“To make the survey effective, we need corporate counsel, party representatives, arbitrators and tribunal members to give us as much data as possible on arbitrations in which they have been involved.”

All participants in the survey will receive a report of the survey findings and a discount on the cost of attending the conference.

The launch of CIArb’s survey reflects the sustained growth of international arbitration worldwide and its importance to global corporations. Last month Queen Mary University of London released the findings of its 2010 survey exploring the factors that influence corporate choices about arbitration. CIArb’s survey will focus specifically on the crucial aspect of costs, a factor not specifically examined in the Queen Mary survey but one which is becoming ever more critical to all businesses, especially in the present economic climate.

The conference will assemble an array of distinguished speakers to discuss the impact of costs in different jurisdictions and sectors. It will include contributions from all those involved in the process, from in-house counsel in the commercial, construction, maritime and oil and gas sectors to lawyers, arbitrators and expert witnesses.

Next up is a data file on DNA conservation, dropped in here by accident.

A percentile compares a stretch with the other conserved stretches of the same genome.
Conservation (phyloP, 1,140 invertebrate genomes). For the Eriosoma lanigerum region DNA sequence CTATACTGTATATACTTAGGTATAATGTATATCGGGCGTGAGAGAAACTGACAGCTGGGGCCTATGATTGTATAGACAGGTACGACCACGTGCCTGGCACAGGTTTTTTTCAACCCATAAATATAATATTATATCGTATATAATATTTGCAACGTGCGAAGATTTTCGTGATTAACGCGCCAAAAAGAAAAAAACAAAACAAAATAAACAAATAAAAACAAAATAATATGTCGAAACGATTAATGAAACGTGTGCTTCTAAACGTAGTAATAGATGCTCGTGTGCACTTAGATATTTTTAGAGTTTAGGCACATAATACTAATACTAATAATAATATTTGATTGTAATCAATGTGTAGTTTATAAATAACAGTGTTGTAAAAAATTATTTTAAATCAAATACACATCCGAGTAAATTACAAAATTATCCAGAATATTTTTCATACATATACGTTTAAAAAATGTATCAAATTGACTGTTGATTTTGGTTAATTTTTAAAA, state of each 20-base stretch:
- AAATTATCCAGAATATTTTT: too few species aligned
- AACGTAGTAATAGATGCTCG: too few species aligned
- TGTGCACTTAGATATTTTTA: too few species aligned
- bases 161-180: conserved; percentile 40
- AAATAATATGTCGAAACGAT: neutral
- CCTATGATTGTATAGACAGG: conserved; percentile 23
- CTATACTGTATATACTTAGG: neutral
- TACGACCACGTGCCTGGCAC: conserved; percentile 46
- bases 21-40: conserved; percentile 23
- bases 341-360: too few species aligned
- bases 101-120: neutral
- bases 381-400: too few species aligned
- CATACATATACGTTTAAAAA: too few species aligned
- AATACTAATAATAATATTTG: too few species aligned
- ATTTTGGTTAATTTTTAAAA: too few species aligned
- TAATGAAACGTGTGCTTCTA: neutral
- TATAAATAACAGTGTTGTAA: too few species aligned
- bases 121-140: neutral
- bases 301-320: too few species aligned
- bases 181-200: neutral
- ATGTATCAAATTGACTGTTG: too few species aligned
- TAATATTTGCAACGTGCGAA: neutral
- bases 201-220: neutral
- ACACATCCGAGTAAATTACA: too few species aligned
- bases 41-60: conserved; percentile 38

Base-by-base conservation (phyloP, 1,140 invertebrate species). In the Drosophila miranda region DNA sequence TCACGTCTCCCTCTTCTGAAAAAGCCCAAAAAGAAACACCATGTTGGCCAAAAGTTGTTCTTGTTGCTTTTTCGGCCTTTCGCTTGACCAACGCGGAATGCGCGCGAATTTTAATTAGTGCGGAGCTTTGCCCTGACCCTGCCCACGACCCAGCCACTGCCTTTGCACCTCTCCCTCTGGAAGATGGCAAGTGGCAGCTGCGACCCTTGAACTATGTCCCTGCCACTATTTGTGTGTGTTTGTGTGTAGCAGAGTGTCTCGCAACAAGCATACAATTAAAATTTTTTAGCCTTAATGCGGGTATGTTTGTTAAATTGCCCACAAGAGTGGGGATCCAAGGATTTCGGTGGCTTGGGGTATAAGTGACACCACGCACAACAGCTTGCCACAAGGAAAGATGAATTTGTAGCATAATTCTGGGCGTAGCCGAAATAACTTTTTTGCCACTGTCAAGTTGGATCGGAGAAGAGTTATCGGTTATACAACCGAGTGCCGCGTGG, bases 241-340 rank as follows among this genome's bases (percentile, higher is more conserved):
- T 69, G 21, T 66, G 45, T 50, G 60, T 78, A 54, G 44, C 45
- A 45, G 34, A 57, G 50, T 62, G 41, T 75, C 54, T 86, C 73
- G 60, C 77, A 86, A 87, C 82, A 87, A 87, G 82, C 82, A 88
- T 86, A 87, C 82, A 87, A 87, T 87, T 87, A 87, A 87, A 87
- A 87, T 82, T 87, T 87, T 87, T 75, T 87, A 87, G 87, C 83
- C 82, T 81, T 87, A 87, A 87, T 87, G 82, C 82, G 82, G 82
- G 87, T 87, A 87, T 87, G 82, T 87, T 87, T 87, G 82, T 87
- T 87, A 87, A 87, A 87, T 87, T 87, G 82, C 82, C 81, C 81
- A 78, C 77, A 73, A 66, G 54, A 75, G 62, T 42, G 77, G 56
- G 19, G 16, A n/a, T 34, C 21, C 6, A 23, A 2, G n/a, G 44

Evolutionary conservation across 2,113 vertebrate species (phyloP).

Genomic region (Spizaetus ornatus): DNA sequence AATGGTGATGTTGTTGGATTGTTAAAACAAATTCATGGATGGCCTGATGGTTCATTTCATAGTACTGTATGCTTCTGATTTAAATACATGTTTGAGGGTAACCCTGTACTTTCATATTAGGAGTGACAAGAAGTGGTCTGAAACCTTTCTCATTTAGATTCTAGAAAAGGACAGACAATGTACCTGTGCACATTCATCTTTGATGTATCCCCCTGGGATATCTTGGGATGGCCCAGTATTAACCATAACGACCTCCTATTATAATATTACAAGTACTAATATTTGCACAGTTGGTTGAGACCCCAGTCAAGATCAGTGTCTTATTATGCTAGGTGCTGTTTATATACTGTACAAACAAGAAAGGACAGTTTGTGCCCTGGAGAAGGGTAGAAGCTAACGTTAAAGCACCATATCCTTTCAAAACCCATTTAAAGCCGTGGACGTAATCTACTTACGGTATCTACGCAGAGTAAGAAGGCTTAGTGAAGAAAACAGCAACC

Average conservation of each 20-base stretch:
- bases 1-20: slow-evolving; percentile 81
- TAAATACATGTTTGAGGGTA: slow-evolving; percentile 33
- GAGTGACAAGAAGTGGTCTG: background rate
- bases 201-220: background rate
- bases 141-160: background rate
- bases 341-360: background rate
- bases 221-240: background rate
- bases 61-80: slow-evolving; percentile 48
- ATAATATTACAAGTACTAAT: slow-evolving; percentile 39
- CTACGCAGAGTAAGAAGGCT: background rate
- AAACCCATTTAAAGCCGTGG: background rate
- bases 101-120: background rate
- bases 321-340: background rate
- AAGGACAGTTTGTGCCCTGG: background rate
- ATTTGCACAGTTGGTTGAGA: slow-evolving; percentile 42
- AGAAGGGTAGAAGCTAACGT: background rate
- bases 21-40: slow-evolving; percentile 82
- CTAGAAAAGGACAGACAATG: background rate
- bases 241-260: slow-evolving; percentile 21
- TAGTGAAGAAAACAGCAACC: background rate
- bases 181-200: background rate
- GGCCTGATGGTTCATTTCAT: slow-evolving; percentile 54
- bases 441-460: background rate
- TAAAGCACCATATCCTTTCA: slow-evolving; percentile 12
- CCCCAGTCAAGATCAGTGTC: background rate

It will be an essential date in the diary for all practitioners, corporate counsel, chief executives, commercial and finance directors, international trade lawyers, investment advisers, policymakers and contract drafters.

To complete the Costs in Arbitration Survey (party representatives or arbitral tribunal members) please visit

To find out more information about CIArb’s Costs of International Arbitration conference or to register your interest, please visit CIArb’s conference site:

Wednesday, June 8, 2011

The Vis Experience

An arbitrator who judged the memos and the oral rounds at this year's Vis moot shares his experinces here.